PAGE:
TE24 Sci &Tech Desk:
After installing the outer detector in the water tank LZ member. (Image credit: Matthew Kopast, Stanford Underground Research Facility) LUX-ZEPLIN (LZ) Dark Matter tests have passed the checkout phase and provided preliminary results.
LZ is a new particle detector that detects dark matter, a mysterious substance that makes up 85% of the mass of the universe, and has already mapped regions where physicists can detect dark matter. When astronomers estimated the mass of the galaxy, observing the stars visible in the galaxy could not explain the total mass or how the galaxy stays together and maintains its shape.
Dark matter is invisible or transparent because it does not emit, absorb or scatter light, but its presence is indicated by the effect of gravity. The LZ team consists of 250 scientists and engineers from 35 organizations in the United States, the United Kingdom, Portugal and South Korea.
Mysterious and elusive particles are believed to make up most of the universe. Physicist Bjorn Penning says: We see signs in space and see them orbiting stars and galaxies. Look at them in the primitive radiation of the Big Bang. Already in just four months, we have achieved the strongest results in the world and will continue to run this detector for another five years.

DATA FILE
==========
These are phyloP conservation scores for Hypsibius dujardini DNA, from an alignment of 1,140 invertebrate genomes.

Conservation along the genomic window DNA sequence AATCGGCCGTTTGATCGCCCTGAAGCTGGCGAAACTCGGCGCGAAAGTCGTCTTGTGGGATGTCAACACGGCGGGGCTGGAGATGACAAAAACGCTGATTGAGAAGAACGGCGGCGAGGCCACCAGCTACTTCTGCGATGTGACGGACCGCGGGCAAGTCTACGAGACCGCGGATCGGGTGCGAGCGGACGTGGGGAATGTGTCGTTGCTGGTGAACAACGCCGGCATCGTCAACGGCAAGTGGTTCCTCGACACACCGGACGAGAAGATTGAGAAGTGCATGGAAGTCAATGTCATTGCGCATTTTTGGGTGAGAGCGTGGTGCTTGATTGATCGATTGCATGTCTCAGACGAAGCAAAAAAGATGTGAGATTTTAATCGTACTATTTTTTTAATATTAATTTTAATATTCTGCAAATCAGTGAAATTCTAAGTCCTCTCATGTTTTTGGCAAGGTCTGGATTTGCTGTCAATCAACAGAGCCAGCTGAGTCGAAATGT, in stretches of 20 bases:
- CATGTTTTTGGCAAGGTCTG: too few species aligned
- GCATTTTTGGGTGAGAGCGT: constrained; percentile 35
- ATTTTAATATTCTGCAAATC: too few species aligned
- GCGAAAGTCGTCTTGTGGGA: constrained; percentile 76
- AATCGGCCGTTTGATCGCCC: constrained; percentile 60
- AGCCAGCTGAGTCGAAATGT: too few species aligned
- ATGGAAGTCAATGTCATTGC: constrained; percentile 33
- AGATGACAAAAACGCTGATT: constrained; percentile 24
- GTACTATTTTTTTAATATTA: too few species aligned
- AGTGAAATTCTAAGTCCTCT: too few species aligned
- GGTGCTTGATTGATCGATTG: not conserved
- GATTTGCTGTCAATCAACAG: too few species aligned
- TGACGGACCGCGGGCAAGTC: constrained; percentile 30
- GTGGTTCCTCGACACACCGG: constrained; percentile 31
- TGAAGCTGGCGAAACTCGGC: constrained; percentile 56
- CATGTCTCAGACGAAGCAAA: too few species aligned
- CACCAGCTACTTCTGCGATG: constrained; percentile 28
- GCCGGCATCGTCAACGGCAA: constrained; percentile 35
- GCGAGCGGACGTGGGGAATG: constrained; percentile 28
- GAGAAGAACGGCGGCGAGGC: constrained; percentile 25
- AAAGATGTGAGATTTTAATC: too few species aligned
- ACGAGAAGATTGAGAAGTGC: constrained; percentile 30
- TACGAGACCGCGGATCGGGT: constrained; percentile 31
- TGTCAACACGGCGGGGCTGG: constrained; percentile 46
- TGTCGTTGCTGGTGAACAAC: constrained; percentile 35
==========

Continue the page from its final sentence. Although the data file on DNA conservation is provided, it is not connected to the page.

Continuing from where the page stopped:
It declares very powerful and the ability to detect dark matter. Dark matter particles have not been discovered by physicists, but LZ has hope. Kevin Lesco, a former LZ spokesman, said: “This is a complex detector with many parts, everything works well and meets expectations. Its root
The detector consists of two nested titanium tanks that are maintained at -100 ° C filled with high-purity liquid xenon and two photomultiplier tubes are observed. It can detect weak light sources. The Titan tank is housed in a detector system designed to capture particles that mimic the signals of dark matter.
The detector is about a mile underground at a facility called the Sunford Underground Research Facility (SURF) in South Dakota Reed. LZs are designed to detect weakly interacting giant particles or WIMPS. Rarely, WIMPS is expected to communicate with ordinary particles. LZ wants to catch it.
The underground location is designed to protect the detector from cosmic rays that can drown out the signals of dark matter. Photomultiplier tubes pick up the scintillation or flash caused by the collision of particles in the liquid xenon.